[KS] Re: Japanese Colonization Period
Dr. John Caruso Jr.
carusoj at earthlink.net
Sat Sep 2 20:06:06 EDT 2000
REPLY sends your message to the whole list
The Japanese tried for hundreds of years to conqueror the Koreans, then
later to suppress or perhaps eradicate those elements of culture that made
the Korean people for thousands of years Korean. Change their names, forbid
their language, history, culture and make them obedient servants of the
Showa Emperor. Big brother - little brother syndrome.
Today, Korean residents in Japan after 55 years are still humiliated,
shunned by Zaibutsu, undereducated, rarely intermarry, because many Japanese
view the Koreans as a culturally inferior people suitable for second class
status not citizenship.
It is very difficult for any historian to sort out the facts you are seeking
while the Japanese refuse to officially apologize or even acknowledge what
they did to the Korean people during 1910-45. If Emperor Hirohito was
hanged like the other Nurnberg War Crimes Trial defendants perhaps there
would be a more balanced view of the colonial occupation.
----- Original Message -----
From: "Carlon Haas" <king_of_seoul at yahoo.com>
To: <korean-studies at iic.edu>
Sent: Saturday, September 02, 2000 12:55 PM
Subject: Japanese Colonization Period
> REPLY sends your message to the whole list
> Hello to all on the list,
> I am in need of help. My wife (she's Korean) and I
> got into a bit of an argument over a touchy Korean
> history subject: the Japanese Colonial Period. I have
> read books written by Koreans that were subsequently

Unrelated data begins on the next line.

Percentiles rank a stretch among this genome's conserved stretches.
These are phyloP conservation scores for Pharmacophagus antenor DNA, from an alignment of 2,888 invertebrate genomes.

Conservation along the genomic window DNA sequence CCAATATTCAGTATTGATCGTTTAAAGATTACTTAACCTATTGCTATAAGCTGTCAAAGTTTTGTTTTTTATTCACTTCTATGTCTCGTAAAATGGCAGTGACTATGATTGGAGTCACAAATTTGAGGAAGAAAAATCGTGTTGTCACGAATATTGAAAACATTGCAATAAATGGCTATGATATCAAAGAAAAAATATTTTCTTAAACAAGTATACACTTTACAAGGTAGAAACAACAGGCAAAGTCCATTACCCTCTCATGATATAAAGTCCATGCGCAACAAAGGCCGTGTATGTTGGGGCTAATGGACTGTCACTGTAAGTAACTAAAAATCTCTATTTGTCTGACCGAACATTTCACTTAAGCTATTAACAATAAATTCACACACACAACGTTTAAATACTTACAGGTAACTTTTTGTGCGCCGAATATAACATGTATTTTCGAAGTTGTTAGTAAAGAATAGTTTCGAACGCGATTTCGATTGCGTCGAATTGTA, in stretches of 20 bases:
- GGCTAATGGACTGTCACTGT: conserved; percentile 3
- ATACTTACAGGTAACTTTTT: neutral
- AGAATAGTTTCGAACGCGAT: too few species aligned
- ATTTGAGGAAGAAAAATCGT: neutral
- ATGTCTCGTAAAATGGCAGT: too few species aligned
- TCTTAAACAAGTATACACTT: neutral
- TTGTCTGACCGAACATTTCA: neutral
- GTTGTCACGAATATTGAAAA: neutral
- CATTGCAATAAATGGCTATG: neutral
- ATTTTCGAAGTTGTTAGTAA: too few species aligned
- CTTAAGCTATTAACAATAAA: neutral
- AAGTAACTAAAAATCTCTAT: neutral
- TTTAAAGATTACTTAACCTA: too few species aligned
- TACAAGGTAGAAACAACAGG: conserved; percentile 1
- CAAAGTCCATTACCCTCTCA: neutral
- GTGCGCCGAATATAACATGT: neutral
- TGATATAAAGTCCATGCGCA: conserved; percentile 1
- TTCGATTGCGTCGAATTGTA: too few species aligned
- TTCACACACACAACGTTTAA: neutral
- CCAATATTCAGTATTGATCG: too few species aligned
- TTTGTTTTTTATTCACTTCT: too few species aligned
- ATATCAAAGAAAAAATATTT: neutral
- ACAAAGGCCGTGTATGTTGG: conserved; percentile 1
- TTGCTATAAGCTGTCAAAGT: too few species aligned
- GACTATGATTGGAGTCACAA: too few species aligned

> translated into English. When it comes to the
> Japanese period, the phrasing starts to change from
> fact into vaired opinons, such as "It was the darkest
> period of Korean history", "the brutal japanese
> regime", etc. Although I think this was a horrible
> period in Korean history, I cannot condone this
> historical methodology. So, I ask the venerable
> scholars on this list if:
> 1. There is any book available in Korean written by a
> Korean historian that goes into any detail about the
> period in a factual way. Especially if any book
> delves into the roles of the collaborators.
> 2, For those who went through the Korean educational
> system, what di you learn about that period in school?
> I have broached on this subject wiht Koreans, but I
> get a very emotional response. It's like talking
> about racism in America. So, are there any books one
> an recommend? Do these kinds of books exist? I don;t
> like to argue about these things, and if these books
> exist in Korean I feel I should read them.
> Carlon Haas
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